Navajo Code Talker Day brings in the politicians
Navajo Code Talker Day event presents backdrop for Navajo officials to discuss the toxic river spill
Published August 15, 2015
WINDOW ROCK, ARIZONA – Navajo Nation President Russell Begaye and Vice President Jonathan Nez met with visiting dignitaries Sen. John McCain and Arizona Governor Doug Ducey.
The Arizona leaders were visiting the Navajo Nation for the Navajo Code Talkers Day festivities at the Window Rock Veterans Park. They had a private meeting with President Begaye and Vice President Nez in the afternoon.
President Begaye stressed the importance of executing a Congressional appropriation to construct the Navajo Code Talkers Museum to honor the beloved Marines that ended World War II.
Most of the discussions focused on the Gold King Mine spill and the toxic sludge that contaminated the Animas and San Juan Rivers.
“I keep saying when are we going to hear from the White House? Not a word. When somebody wins the Super Bowl or an NBA Championship, they get a call, right? And when something like this happens and people are suffering, nothing,” President Begaye said.
He told Sen. McCain that the Navajo Nation must create a reservoir of water in the affected region with enough to supply residents for 90 days, similar to the border towns.
President Begaye requested assistance with drilling more wells and possibly even piping in water to the region from the Colorado River because that is “healthy water.”
“We need to have the President of the United States declare that river as a disaster,” said President Begaye, adding that funding from FEMA would then be available for the cleanup.
Grabbing a plastic bottle of water, President Begaye said Navajo EPA collected water from the river and that after an hour of no movement, the water cleared. He then shook the bottle and said the yellow color returned when they shook the water sample.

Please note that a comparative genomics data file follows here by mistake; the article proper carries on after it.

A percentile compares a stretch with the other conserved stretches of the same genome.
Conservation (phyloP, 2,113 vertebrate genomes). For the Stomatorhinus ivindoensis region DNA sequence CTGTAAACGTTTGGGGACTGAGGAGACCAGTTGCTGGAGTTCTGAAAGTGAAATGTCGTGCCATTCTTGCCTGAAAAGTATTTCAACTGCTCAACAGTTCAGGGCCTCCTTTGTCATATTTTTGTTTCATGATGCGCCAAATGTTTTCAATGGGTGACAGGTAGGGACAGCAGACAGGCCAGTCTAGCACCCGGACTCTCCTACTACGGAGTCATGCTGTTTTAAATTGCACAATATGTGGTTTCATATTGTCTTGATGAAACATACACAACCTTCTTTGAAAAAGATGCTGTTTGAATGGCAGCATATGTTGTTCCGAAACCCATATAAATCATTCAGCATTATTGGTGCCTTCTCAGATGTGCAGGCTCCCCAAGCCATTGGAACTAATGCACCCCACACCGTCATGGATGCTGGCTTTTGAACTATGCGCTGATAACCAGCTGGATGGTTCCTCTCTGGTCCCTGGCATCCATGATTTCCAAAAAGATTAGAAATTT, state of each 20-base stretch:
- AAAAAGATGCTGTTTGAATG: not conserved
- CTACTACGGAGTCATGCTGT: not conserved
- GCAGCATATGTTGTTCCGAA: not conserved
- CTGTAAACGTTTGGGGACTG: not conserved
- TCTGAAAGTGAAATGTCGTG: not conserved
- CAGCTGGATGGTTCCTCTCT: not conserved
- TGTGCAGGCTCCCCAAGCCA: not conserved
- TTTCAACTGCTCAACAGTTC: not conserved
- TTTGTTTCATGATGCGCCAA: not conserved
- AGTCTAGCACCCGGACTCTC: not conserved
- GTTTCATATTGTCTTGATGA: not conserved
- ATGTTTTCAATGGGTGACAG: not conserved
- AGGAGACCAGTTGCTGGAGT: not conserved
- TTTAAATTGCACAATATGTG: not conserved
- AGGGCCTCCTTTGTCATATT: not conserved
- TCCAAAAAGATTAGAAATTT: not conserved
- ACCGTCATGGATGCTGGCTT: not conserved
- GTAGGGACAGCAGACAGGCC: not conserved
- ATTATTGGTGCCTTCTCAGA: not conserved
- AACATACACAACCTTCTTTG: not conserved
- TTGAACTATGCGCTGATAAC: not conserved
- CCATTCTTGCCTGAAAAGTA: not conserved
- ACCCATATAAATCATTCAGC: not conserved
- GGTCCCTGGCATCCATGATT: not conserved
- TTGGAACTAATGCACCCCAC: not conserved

“That’s what our people are fearful of,” he said.
Vice President Nez said the Navajo people naturally have a distrust of the government and noted the agency never formally apologized to the Navajo Nation for contaminating the tribal water source known as the “lifeline of the Navajo people.”
“This is just one mine out of hundreds and there’s no Superfund designation,” Vice President Nez said. “Right now, we don’t trust the U.S. EPA’s data and their collection.
“And one of the things we’re still suffering from are the uranium mines, they need cleanup as well,” he added.
He said a repeat event was in the horizon again with other mines in the same condition, filled to capacity with water poisoned with the dangerous chemicals resulting from mining activities.
At the conclusion of the meeting, President Begaye and Vice President Nez spoke with Sen. John Barrasso (R-Wyo.) on conference call and shared their concerns about the health of the San Juan River.
They echoed their concerns about EPA water sample testing and the need to provide water to Navajo farmers, ranchers and communities that drew water from the river for use as potable water.
President Begaye raised the issue of Standard Form 95, which the EPA was distributing to Navajos affected by the water contamination. The form begins the process for residents to receive reimbursement for damages incurred from the event, but it ultimately waives their rights for future reimbursement from the long-term effects of the contamination.
Sen. Martin Heinrich (D-N.M.) stopped by Office of the President and Vice President to extend his support and offer assistance in dealing with the EPA disaster.
President Begaye and Vice President Nez demanded action from the EPA for the immediate cleanup from the river contamination.